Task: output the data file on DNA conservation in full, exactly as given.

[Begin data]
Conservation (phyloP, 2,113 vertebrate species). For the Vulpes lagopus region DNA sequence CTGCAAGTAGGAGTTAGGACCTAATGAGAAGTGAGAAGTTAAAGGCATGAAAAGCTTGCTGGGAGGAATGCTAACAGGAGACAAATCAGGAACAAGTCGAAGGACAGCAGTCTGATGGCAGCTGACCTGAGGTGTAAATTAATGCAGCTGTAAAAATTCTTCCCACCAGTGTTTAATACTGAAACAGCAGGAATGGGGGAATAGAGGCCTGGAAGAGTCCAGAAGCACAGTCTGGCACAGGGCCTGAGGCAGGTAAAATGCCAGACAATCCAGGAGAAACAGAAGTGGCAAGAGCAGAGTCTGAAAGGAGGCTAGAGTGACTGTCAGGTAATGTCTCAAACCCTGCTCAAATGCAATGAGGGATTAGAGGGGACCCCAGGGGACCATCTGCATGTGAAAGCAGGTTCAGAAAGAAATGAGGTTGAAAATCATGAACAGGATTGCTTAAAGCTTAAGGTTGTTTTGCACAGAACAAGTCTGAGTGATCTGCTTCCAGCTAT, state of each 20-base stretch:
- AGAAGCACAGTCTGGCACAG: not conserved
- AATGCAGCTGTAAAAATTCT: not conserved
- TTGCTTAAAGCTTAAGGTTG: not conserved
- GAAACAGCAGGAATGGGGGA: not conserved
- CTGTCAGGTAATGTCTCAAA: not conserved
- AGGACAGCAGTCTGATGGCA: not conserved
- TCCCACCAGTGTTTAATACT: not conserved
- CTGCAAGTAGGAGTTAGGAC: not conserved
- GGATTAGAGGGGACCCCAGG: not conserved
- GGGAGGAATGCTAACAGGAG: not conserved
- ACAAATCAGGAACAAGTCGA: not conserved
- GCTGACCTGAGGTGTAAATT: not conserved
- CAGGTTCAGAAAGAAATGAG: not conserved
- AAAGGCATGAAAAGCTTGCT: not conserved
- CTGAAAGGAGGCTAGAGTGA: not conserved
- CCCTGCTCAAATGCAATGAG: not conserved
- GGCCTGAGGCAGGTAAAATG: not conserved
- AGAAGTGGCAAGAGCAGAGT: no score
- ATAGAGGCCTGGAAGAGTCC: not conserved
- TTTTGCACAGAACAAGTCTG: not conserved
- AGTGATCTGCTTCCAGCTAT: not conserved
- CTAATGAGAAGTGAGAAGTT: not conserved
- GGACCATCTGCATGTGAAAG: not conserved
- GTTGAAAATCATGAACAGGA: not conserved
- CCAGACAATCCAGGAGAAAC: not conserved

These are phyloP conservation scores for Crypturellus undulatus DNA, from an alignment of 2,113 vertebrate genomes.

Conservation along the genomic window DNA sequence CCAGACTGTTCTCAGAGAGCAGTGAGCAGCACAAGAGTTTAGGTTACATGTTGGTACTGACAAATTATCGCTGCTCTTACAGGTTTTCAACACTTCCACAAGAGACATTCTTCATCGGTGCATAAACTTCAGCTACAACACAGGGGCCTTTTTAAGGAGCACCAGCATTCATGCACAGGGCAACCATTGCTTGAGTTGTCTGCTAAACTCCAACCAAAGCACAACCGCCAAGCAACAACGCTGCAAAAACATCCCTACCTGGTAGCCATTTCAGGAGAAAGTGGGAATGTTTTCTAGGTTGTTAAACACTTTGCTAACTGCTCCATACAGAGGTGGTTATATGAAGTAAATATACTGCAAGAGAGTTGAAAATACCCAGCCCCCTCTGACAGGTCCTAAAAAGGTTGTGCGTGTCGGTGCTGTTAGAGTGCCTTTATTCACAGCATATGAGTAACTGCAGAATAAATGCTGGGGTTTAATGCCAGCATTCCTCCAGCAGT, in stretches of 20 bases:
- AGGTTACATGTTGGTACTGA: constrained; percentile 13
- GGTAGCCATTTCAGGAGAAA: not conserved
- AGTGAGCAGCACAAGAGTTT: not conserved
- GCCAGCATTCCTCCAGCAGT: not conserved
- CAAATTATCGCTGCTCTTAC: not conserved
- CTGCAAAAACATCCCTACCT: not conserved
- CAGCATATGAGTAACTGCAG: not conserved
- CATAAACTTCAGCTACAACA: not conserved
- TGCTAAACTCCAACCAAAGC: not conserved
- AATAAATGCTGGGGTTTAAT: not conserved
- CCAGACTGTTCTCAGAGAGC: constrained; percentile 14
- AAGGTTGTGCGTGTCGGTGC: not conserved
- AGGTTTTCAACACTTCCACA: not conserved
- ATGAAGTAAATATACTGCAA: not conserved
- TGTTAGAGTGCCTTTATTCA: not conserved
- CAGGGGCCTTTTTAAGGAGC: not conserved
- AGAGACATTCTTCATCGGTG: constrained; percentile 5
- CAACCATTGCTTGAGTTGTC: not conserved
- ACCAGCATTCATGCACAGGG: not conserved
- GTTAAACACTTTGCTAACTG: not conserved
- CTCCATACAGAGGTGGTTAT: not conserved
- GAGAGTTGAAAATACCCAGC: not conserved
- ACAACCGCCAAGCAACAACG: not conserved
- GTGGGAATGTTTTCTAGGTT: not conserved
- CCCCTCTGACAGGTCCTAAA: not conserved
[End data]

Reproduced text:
Conservation (phyloP, 2,113 vertebrate species). For the Vulpes lagopus region DNA sequence CTGCAAGTAGGAGTTAGGACCTAATGAGAAGTGAGAAGTTAAAGGCATGAAAAGCTTGCTGGGAGGAATGCTAACAGGAGACAAATCAGGAACAAGTCGAAGGACAGCAGTCTGATGGCAGCTGACCTGAGGTGTAAATTAATGCAGCTGTAAAAATTCTTCCCACCAGTGTTTAATACTGAAACAGCAGGAATGGGGGAATAGAGGCCTGGAAGAGTCCAGAAGCACAGTCTGGCACAGGGCCTGAGGCAGGTAAAATGCCAGACAATCCAGGAGAAACAGAAGTGGCAAGAGCAGAGTCTGAAAGGAGGCTAGAGTGACTGTCAGGTAATGTCTCAAACCCTGCTCAAATGCAATGAGGGATTAGAGGGGACCCCAGGGGACCATCTGCATGTGAAAGCAGGTTCAGAAAGAAATGAGGTTGAAAATCATGAACAGGATTGCTTAAAGCTTAAGGTTGTTTTGCACAGAACAAGTCTGAGTGATCTGCTTCCAGCTAT, state of each 20-base stretch:
- AGAAGCACAGTCTGGCACAG: not conserved
- AATGCAGCTGTAAAAATTCT: not conserved
- TTGCTTAAAGCTTAAGGTTG: not conserved
- GAAACAGCAGGAATGGGGGA: not conserved
- CTGTCAGGTAATGTCTCAAA: not conserved
- AGGACAGCAGTCTGATGGCA: not conserved
- TCCCACCAGTGTTTAATACT: not conserved
- CTGCAAGTAGGAGTTAGGAC: not conserved
- GGATTAGAGGGGACCCCAGG: not conserved
- GGGAGGAATGCTAACAGGAG: not conserved
- ACAAATCAGGAACAAGTCGA: not conserved
- GCTGACCTGAGGTGTAAATT: not conserved
- CAGGTTCAGAAAGAAATGAG: not conserved
- AAAGGCATGAAAAGCTTGCT: not conserved
- CTGAAAGGAGGCTAGAGTGA: not conserved
- CCCTGCTCAAATGCAATGAG: not conserved
- GGCCTGAGGCAGGTAAAATG: not conserved
- AGAAGTGGCAAGAGCAGAGT: no score
- ATAGAGGCCTGGAAGAGTCC: not conserved
- TTTTGCACAGAACAAGTCTG: not conserved
- AGTGATCTGCTTCCAGCTAT: not conserved
- CTAATGAGAAGTGAGAAGTT: not conserved
- GGACCATCTGCATGTGAAAG: not conserved
- GTTGAAAATCATGAACAGGA: not conserved
- CCAGACAATCCAGGAGAAAC: not conserved

These are phyloP conservation scores for Crypturellus undulatus DNA, from an alignment of 2,113 vertebrate genomes.

Conservation along the genomic window DNA sequence CCAGACTGTTCTCAGAGAGCAGTGAGCAGCACAAGAGTTTAGGTTACATGTTGGTACTGACAAATTATCGCTGCTCTTACAGGTTTTCAACACTTCCACAAGAGACATTCTTCATCGGTGCATAAACTTCAGCTACAACACAGGGGCCTTTTTAAGGAGCACCAGCATTCATGCACAGGGCAACCATTGCTTGAGTTGTCTGCTAAACTCCAACCAAAGCACAACCGCCAAGCAACAACGCTGCAAAAACATCCCTACCTGGTAGCCATTTCAGGAGAAAGTGGGAATGTTTTCTAGGTTGTTAAACACTTTGCTAACTGCTCCATACAGAGGTGGTTATATGAAGTAAATATACTGCAAGAGAGTTGAAAATACCCAGCCCCCTCTGACAGGTCCTAAAAAGGTTGTGCGTGTCGGTGCTGTTAGAGTGCCTTTATTCACAGCATATGAGTAACTGCAGAATAAATGCTGGGGTTTAATGCCAGCATTCCTCCAGCAGT, in stretches of 20 bases:
- AGGTTACATGTTGGTACTGA: constrained; percentile 13
- GGTAGCCATTTCAGGAGAAA: not conserved
- AGTGAGCAGCACAAGAGTTT: not conserved
- GCCAGCATTCCTCCAGCAGT: not conserved
- CAAATTATCGCTGCTCTTAC: not conserved
- CTGCAAAAACATCCCTACCT: not conserved
- CAGCATATGAGTAACTGCAG: not conserved
- CATAAACTTCAGCTACAACA: not conserved
- TGCTAAACTCCAACCAAAGC: not conserved
- AATAAATGCTGGGGTTTAAT: not conserved
- CCAGACTGTTCTCAGAGAGC: constrained; percentile 14
- AAGGTTGTGCGTGTCGGTGC: not conserved
- AGGTTTTCAACACTTCCACA: not conserved
- ATGAAGTAAATATACTGCAA: not conserved
- TGTTAGAGTGCCTTTATTCA: not conserved
- CAGGGGCCTTTTTAAGGAGC: not conserved
- AGAGACATTCTTCATCGGTG: constrained; percentile 5
- CAACCATTGCTTGAGTTGTC: not conserved
- ACCAGCATTCATGCACAGGG: not conserved
- GTTAAACACTTTGCTAACTG: not conserved
- CTCCATACAGAGGTGGTTAT: not conserved
- GAGAGTTGAAAATACCCAGC: not conserved
- ACAACCGCCAAGCAACAACG: not conserved
- GTGGGAATGTTTTCTAGGTT: not conserved
- CCCCTCTGACAGGTCCTAAA: not conserved